St. Mark Syriac inscription

St. Mark Syriac inscription (Photo credit: Wikipedia)

How long were Christians able to meet in Mary’s home? Was she among the believers “scattered throughout the regions of Judea and Samaria” because of persecution? (Acts 8:1) Scripture doesn’t say what happened to Mary. Tourists in Jerusalem today can visit what is thought to be the location of her house. The 800-year-old St. Mark’s Syrian Orthodox Church is said “to be built over a much older structure.”[3] Visitors are told to “look for the ancient inscription carved into a stone wall, written in ancient Syriac language and said to date to the sixth century CE, the inscription states: This is the house of Mary, mother of John Mark.[4] 

Believers Hosting Churches

After Paul established congregations in Asia Minor, men and women converted to the faith, met in one another’s homes. Paul’s friends Priscilla and Aquila hosted a church in their home in Ephesus (1 Cor. 16:19) and later in Rome (Rom. 16:3-5). Paul mentioned facing a crisis in Ephesus and that Priscilla and Aquila saved his life. “Greet Priscilla and Aquila, my fellow workers in Christ Jesus, who risked their own necks for my life, to whom not only I give thanks, but also all the churches of the Gentiles” (Romans 16:3-4).

Lydia, a successful businesswoman in Philippi, opened her home, which became “perhaps the first Christian church being formed therein [in Philippi].”[5] When Paul was miraculously released from prison, he went to Lydia’s home to encourage the believers there (Acts 16:40).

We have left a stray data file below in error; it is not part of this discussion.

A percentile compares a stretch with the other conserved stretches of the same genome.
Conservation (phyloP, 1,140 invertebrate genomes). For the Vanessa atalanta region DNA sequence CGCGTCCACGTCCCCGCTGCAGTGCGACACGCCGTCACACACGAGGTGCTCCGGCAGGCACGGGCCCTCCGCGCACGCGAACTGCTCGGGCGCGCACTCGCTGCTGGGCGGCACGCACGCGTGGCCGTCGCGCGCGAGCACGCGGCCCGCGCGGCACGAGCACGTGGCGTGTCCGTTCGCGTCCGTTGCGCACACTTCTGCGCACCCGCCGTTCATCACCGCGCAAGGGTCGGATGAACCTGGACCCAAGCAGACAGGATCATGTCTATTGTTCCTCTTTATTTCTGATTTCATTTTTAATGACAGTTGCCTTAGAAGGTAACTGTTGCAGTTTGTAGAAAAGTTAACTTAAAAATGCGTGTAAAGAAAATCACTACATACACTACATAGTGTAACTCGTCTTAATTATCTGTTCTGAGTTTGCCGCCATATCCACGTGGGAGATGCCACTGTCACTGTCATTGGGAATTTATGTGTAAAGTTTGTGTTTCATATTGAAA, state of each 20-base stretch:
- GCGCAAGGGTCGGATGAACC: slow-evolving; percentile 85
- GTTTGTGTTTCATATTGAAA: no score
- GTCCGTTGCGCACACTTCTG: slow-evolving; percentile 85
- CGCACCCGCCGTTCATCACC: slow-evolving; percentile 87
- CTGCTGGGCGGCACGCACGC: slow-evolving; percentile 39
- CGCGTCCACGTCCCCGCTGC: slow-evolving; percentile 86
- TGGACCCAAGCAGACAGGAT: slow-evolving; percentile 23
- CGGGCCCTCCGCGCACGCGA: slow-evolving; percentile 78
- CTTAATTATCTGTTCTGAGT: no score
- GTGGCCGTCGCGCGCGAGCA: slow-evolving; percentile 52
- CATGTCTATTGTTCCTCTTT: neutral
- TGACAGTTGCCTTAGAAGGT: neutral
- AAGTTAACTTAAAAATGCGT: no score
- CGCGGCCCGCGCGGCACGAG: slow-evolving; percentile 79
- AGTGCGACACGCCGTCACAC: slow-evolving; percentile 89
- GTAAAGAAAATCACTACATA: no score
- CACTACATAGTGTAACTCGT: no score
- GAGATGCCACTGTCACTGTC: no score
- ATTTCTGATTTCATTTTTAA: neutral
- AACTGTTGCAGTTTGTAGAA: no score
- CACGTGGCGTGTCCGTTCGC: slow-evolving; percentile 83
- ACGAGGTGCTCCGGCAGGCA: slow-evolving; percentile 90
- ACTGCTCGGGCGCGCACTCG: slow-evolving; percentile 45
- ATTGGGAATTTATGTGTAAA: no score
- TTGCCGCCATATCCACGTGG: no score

It is not clear if the host of the church in Laodicea was Nympha, a woman, or Nymphas, a man. “Most scholars agree that this person was a woman, Nympha,”[6] though nothing more is said of the individual. Apphia was probably the wife of Philemon and co-host of a home church in Colossae. Archippus, thought to be Philemon’s son, was the pastor of the Christians who met in their home (Col. 4:17). Phoebe, a leading member of the church in Corinth, hosted believers in her home in Cenchrea (Rom. 16:1).

It is probable that Christians followed the pattern of home churches for at least 300 years until Constantine made Christianity his official religion. The hundreds of men and women who hosted small groups of Christians in their homes comprised a “hospitality of believers.” They played an important part in spreading the gospel and strengthening the church.—Mary Hendren

[1] Barnes’ Online Commentary, note on Acts 8:3

[2] NKJV Study Bible, Second edition, note on Acts 1:13

[4] Same source

[5] Herbert Lockyer, All the Women of the Bible, p. 85.

[6] Theresa M. Doyle-Nelson, in “House Churches in the New Testament,”